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A heated "debate" with a Christian....

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posted on Jul, 27 2007 @ 04:39 PM
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I think free will comes from understanding the bible. The only free will we have is to choose to believe or not to believe. And the fact that you can do anything on earth you want. But end the end that does'nt mean their wont be conseqences for your sins.

Free will comes what God wants. He wants you to believe without knowing. He had people who knew him and his power and the devil gets all into himself and creat evil in one thought process, by thinking he wants what he wants and not God. God made earth for a place for people to not know him and choose him. A place where sin and good can be placed. You can choose evil or good. Thats free will.




posted on Jul, 27 2007 @ 04:53 PM
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Originally posted by slymattb
Free will comes what God wants. He wants you to believe without knowing.


That's fine, but why would God, an entity that is usually and poorly defined as an infinite, omnipotent being who controls every atom and subatomic particle in the Universe, want anything? What is it that God lacks that he can only get from your belief?

That's the problem. Either you have omnipotence, or you don't. Anything less than omnipotence is not God, by definition.

If we have free will, that means there is some portion of the Universe over which God has no control. And if that's the case, then God is no longer God. If he retains that control, then we really have no free will, but only the illusion of choice within a very limited range of options.

For instance, somebody leaves a sack of money on the bus. We can either steal it, or not. Is that free will? No, because it only provides us with a false set of options. With true free will, when confronted with a lost sack of money, we could choose to fly away to Jupiter, or transform ourselves into a rock, or go back in time and remind the person not to lose the money. That's free will.



posted on Jul, 27 2007 @ 06:27 PM
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That was a clever way to spin that to try to prove that example wrong.


There was no spin, only MY testimony of what I have learned to be true. We each have a purpose and a destiny. You can call it what you will, but, believing and prayer does work.

For me, it is easier to believe in the best possible outcome than the worst. I have chosen to NOT maintain a mindset that may contribute to, or enable the enemies of life to persevere. If evil can prance around uncontested, then I as a Christian can prance around upholding the name of MY savior, Jesus Christ.



posted on Jul, 27 2007 @ 08:13 PM
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God, Freewill, Destiny, and Fate

Now let me start by saying that I am still in the formation process of my beliefs as I think we all are. There have been many great posts on this thread and I felt I needed to contribute. I have been a lurker here for about six months but this is my first post. I am not a professional writer so please give me some slack with my grammar.
I do believe in God the almighty creator of everything and that he has a plan that he set forth into motion. That being said I do still believe in freewill, destiny and fate. These are all usually things that are not known for being part of the same idea. But as I see things they all play their part in the grand scheme of the universe.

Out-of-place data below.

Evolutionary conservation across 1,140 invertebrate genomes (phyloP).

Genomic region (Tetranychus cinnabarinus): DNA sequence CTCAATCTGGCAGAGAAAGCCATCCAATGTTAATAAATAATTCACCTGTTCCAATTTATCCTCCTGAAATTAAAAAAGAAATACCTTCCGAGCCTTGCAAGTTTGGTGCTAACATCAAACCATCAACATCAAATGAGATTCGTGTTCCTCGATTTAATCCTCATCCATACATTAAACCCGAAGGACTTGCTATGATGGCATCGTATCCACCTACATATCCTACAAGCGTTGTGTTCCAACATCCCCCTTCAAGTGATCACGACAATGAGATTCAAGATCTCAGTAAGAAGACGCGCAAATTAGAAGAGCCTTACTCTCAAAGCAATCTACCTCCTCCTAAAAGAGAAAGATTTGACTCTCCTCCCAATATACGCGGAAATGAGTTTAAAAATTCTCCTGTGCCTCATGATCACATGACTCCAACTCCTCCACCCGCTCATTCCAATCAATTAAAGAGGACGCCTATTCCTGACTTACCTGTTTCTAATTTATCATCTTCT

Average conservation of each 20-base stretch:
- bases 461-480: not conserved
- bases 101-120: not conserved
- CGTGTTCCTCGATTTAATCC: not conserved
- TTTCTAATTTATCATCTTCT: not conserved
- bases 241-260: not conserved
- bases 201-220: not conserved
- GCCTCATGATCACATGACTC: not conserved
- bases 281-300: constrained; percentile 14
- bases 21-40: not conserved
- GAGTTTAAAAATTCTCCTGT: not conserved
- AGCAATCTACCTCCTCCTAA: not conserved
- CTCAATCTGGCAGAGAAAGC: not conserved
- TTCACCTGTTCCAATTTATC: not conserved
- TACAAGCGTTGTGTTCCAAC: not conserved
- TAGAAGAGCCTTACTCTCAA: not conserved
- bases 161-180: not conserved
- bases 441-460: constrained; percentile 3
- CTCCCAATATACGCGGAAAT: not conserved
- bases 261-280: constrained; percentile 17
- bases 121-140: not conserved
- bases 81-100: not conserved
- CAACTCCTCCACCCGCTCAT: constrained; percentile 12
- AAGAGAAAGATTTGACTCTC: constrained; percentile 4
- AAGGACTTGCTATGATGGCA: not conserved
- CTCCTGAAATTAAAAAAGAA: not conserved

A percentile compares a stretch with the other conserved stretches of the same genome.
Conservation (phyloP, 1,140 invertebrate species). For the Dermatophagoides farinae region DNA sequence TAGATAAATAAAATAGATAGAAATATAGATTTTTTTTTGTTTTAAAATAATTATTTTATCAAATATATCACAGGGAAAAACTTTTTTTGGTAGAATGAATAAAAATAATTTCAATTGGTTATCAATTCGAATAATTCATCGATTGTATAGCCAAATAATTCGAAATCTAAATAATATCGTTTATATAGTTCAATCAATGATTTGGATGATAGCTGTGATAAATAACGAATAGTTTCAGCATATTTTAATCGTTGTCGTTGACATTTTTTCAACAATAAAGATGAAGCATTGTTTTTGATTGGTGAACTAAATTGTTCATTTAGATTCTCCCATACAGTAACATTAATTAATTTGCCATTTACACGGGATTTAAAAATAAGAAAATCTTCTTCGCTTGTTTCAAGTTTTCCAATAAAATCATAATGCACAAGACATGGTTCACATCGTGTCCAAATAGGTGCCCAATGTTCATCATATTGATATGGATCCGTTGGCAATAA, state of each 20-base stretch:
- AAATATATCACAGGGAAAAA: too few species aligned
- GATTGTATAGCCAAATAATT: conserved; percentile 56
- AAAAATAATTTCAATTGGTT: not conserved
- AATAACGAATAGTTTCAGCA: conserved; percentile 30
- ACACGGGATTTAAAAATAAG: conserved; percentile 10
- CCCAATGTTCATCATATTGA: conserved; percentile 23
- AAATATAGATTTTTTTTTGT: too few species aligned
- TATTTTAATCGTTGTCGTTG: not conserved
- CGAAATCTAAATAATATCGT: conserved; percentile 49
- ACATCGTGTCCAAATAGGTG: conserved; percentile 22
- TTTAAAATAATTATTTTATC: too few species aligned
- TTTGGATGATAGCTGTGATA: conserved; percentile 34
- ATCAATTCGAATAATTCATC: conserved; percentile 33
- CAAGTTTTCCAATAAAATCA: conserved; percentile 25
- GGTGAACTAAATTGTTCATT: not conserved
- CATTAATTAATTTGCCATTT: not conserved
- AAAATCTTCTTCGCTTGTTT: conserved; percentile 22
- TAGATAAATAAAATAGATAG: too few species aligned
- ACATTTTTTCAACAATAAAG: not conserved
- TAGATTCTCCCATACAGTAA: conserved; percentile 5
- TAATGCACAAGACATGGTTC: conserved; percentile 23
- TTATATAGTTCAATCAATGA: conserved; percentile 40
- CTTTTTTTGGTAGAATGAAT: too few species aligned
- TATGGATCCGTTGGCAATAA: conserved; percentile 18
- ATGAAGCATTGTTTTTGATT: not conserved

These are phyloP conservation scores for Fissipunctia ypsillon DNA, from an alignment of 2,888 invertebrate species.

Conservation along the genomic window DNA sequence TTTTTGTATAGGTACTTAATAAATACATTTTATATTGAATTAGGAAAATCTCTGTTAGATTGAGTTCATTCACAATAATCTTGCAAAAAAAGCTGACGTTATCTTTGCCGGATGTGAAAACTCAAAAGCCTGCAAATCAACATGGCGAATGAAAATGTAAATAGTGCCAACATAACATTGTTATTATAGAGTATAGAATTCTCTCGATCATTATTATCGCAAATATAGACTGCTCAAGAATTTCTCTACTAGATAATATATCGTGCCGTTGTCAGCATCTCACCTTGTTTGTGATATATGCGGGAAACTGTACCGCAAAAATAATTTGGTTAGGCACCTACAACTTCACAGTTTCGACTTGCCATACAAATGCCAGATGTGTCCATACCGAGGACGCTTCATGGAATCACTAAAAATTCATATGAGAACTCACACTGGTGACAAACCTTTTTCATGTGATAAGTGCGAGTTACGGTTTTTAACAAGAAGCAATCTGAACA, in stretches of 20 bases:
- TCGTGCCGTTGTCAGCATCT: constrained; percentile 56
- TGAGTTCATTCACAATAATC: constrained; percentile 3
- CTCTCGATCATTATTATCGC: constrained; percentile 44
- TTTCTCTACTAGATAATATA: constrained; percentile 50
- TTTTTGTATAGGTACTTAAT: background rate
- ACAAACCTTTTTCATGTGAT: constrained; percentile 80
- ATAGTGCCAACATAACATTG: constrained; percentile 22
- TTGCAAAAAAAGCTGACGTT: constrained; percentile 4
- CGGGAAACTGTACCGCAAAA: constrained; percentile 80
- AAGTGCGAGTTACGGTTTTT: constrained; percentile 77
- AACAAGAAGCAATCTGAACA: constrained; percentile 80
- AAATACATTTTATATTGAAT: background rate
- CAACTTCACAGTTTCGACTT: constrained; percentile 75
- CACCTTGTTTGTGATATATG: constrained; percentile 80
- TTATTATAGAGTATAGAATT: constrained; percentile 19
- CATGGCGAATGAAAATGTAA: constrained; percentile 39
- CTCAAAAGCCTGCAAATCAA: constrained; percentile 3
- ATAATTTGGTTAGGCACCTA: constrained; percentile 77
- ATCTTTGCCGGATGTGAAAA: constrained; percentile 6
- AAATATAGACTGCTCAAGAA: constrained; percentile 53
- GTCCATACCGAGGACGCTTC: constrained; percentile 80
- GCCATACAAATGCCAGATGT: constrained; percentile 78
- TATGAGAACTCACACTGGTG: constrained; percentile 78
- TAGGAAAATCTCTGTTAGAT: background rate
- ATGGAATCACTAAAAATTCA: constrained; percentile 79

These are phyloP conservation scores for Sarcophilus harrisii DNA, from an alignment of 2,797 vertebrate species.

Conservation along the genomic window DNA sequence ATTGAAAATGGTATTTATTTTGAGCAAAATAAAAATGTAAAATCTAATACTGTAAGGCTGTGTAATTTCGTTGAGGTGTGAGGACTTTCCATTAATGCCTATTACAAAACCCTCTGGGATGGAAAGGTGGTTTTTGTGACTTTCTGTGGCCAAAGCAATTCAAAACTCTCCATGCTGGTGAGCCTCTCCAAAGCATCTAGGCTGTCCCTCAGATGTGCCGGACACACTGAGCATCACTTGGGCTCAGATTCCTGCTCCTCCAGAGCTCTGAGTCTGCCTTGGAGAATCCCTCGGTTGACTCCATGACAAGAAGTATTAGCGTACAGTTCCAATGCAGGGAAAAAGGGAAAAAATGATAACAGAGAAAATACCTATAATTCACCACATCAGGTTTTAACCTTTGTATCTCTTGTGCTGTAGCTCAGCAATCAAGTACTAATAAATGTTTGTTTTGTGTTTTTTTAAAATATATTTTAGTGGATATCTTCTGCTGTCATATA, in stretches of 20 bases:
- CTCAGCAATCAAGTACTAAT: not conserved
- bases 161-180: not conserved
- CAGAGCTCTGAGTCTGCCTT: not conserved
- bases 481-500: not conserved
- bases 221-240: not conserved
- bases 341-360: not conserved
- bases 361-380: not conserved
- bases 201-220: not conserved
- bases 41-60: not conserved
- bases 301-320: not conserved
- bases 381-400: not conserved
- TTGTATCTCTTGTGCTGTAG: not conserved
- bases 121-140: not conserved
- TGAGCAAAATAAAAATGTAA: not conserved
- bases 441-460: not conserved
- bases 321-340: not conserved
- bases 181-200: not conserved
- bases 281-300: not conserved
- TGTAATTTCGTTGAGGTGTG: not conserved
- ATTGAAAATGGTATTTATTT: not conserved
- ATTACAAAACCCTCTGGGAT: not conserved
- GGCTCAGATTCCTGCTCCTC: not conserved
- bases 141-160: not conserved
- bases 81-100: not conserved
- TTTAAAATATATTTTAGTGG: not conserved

First we must look at Destiny and Fate and what they mean.
Destiny is a destination, a stop or juncture along a given life path. With that one can have many destinies along any given life path. Along the way though we go through destinies that determine who we are and what we learn. Another way of looking at destinies is experiences. Moments of choice that determine where we are where we are going and where we have been. Destinies do not have predetermined outcomes as they are points of choice, or points of freewill.
Fate is the final destination, the end of a give life path. Every life path has a fate, an ending. We can all see this in the fact that we all die no matter the life path or the choices/destinies that we make only the length of the life path is changed and that is changed through destinies.
Freewill is the ability to make choices that effect the outcome of ones life path. The ability to choose which road you will take out of a given destination to another destination or choice.
Okay hopefully you understand me so far, but your asking how does God and his plan fit into this life path of destinies and fate. Well this is where it gets confusing, sort of. I will do my best to explain.
God set his plan into motion, as with all plans it has a completion point, and we are part of that plan. We choose our path and destinies. Depending on those choices we choose a time when our fate will come, our end. And this continues onward for an undisclosed amount of time as God exists outside of time. God being outside of our viewpoint of time means that his plan though we may not see it may go on indefinitely because of our freewill. In other words we are pushing his completion date back as we move forward. God has no time frame to be working against. So as far as when the end of his plan will come, who knows. It is stated somewhere in the bible that man should not try to understand Gods plan as it would be beyond comprehension. This does make since when you think of God being outside our perception of time. And yes God did know and does know everything that can and will happen as he is outside time but that doesn’t mean that he has a hand in our decision making. He just knows what fates are out there its our choice how we get to them. And all fate is, is the end of a path.



posted on Jul, 29 2007 @ 07:06 PM
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Siren, are you saying you would actually test this idea?


I guess you decided to play satan with the above quote. So let me say: